Let's get the most boring plot out of the way first: Bree and Orson are still on the outs. Now, he wants to kill himself. She tries to get him to want to live, but won't go so far as to tell him she loves him. Then she goes to someone's 50th wedding anniversary and tells him she wants to love him again. They kiss, and I think we're supposed to care, but we don't. Lynette and Tom, meanwhile, are still in group therapy, and Lynette still thinks the therapist thinks she's the bitch, and Tom's the teacher's pet. Tom proves her right by insisting they go to their therapist's play. She's terrible, which Lynette of course tells her, leading to a therapy breakthrough. Just as Lynette realizes she's a good therapist, she tells them to get the hell out. Apparently she can't take criticism, which is sort of ironic.
Susan befriends a stripper when she's finalizing the sale of her strip club, and inspires her to quit stripping and try to become a teacher. She works briefly for Susan, but a private school can't employ a former stripper. She thinks she might have to go back to pole-dancing, so Susan talks Mike into letting her live with them. You'd think Susan would know that having a stripper in the house is bad for your sex life. Speaking of sex lives, Ana and Danny are heating up in that department, so Gaby takes matters into her own hands. At first, after talking to Angie, she considers giving Ana birth control. But instead she bribes her to not have sex in exchange for money for modeling school and a nice apartment. Ana accepts, but soon enough is stripping down with Danny on the couch when Carlos walks in. He threatens Danny and pushes him against the wall, which Recycling Nazi Angie sees from the curb. She heads inside and threatens Carlos, then kicks the non-recycler's cans over. When Carlos and Gaby head over to apologize with cookies, they hear Nick and Angie fighting, and get wind of the fact that they've been hiding for years. It's nice to have Gaby in the thick of the storyline that matters. It's been awhile.
Previously: Susan inherited Karl's strip club, the Double D's, and she wanted to sell. Lynette and Tom started couples therapy. Ana and Danny started dating, and Ana just wants to be a model after high school. Bree and Orson fought, because he stinks and she's a whore. But mostly because he has to ask for help with everything now that he's paralyzed.
Mary Alice Voiceover says that Orson's smiling again, which worries Bree, who's used to his mood swings: rage, anguish, depression. But the tranquility lately has made her feel something was terribly wrong. MAVO: "Sadly, she was right." Bree arrives home to find all the guys from the neighborhood (Roy, Mike and Carlos) going through all of Orson's stuff. He tells Bree he's just getting rid of stuff he doesn't need anymore. She thinks it's fine if he gets rid of his sporting equipment, but he can still use CDs and headphones. Bree accuses them all of acting like vultures -- adding that it's a good thing she came home before they picked through his closet (as she says it, Tom's coming downstairs in Orson's tuxedo behind Bree, but he sneaks back up without her ever being the wiser). The men all leave, and Bree snatches a last goody from Roy, who says, "Hey, come on, at my age, it's just a short-term loan." Bree asks Orson what's gotten into him, and he apologizes for upsetting her. He says she can keep his things or give them away; it doesn't matter. MAVO says soon enough Bree will learn why Orson's so happy: He's decided to kill himself. Title card.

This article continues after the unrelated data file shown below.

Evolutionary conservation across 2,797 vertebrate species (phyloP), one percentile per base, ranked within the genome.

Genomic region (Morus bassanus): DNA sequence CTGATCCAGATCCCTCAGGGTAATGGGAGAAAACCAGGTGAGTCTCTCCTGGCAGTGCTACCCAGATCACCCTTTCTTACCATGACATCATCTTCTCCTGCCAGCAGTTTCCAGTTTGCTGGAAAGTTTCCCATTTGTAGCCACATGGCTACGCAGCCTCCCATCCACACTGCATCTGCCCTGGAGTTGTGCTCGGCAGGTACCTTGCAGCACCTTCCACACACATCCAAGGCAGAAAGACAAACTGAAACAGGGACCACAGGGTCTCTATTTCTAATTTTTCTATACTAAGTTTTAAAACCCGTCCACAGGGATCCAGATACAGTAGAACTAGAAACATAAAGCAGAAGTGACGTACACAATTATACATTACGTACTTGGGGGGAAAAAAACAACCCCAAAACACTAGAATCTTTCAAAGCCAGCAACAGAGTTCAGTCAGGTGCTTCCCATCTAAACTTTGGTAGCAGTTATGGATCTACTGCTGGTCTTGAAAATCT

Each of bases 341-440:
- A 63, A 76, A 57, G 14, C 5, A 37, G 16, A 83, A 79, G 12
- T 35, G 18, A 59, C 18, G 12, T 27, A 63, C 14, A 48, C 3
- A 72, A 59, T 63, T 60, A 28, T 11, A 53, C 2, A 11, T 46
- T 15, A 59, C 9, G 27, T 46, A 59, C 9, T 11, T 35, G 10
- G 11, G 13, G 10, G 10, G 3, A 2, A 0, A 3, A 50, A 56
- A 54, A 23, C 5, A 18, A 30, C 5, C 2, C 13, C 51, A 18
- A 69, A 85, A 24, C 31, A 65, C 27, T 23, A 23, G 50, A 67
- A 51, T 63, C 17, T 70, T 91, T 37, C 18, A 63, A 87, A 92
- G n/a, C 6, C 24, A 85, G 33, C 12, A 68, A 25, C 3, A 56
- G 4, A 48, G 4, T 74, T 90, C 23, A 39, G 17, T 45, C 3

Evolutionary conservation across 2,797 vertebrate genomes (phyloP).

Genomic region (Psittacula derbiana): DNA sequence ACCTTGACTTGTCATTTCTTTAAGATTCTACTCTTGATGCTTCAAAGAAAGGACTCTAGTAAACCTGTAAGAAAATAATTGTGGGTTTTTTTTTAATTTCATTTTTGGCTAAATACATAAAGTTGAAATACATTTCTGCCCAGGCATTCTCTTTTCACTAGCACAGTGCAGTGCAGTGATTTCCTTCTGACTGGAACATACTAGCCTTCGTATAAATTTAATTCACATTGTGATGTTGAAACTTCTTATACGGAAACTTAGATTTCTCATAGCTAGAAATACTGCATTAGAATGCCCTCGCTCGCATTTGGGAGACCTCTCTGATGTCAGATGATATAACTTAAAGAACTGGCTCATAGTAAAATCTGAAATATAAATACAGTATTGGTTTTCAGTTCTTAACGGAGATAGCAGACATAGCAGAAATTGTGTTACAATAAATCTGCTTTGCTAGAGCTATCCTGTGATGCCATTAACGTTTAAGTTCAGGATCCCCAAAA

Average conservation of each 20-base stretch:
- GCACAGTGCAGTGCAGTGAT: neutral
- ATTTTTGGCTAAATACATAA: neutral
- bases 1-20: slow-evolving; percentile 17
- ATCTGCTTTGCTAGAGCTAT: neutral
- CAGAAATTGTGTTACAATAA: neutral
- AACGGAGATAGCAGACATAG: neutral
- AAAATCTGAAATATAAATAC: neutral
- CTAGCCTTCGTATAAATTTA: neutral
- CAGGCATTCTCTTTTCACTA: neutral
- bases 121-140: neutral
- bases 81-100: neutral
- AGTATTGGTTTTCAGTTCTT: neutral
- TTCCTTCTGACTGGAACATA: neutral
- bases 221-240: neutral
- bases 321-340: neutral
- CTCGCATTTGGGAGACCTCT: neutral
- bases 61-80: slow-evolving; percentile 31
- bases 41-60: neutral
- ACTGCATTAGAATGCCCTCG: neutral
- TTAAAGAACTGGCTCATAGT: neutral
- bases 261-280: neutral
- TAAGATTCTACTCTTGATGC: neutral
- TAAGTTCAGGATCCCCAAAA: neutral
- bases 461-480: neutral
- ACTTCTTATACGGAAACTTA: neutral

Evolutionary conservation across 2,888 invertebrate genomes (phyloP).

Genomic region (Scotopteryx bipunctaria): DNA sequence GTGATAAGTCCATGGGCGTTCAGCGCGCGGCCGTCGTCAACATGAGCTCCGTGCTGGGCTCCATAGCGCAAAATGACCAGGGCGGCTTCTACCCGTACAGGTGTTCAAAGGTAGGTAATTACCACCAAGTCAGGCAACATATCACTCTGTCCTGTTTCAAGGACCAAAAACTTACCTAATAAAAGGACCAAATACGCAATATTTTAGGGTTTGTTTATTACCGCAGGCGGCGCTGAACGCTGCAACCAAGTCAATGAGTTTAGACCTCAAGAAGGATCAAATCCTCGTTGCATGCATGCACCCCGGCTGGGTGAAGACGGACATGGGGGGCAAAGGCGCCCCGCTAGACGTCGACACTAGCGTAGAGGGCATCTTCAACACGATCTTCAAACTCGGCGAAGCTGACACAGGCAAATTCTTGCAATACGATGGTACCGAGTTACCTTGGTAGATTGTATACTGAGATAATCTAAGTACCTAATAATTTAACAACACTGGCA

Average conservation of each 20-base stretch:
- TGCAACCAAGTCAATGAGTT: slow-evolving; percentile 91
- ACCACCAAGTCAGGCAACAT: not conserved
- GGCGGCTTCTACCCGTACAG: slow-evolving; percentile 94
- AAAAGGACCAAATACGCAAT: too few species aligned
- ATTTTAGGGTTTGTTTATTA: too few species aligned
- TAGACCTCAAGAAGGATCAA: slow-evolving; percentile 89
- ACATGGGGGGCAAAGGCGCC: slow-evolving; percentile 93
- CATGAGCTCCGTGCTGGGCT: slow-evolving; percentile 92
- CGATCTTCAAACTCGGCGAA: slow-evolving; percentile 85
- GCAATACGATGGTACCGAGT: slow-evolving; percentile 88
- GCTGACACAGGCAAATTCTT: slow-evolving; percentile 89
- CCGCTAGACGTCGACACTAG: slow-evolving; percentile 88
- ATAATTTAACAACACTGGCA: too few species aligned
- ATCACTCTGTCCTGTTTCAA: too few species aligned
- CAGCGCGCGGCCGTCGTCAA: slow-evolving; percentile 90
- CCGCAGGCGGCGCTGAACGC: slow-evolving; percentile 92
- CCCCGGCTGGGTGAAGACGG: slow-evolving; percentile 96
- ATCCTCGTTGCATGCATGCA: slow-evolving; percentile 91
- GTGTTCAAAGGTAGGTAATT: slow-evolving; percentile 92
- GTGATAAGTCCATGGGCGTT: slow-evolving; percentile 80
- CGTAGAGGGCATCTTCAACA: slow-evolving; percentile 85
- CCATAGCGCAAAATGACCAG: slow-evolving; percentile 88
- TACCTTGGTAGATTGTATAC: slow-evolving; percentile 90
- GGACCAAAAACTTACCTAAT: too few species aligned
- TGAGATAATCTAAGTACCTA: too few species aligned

MAVO: We all have a part to play in this never-ending drama we call life. Some are cast as romantic leads (Danny and Ana kiss on the street -- but, technically, they're supporting characters; you'd think MAVO would be clear on who's lead around here). Others end up playing the victim (someone -- I'm guessing Juanita -- pulls Celia's hair). And a few provide comic relief (Tom spills the contents of his briefcase all over the sidewalk). But if the drama is to be really compelling, there must be a hero and a villain. Angie's walking out of her house as MAVO finishes, so we're not clear which she is. She heads across the street and greets Mrs. Kinsky, in her bathrobe. Mrs. Kinsky (do we know her?) calls Angie the garbage police, and then Angie gives her a lecture on how easy it is to recycle. It's all very weird and aggressive over recycling. Is Angie's crime something to do with ecoterrorism? If so, that is ridiculous. ["Pollutin' da oith? Fugeddaboutit!" - Zach]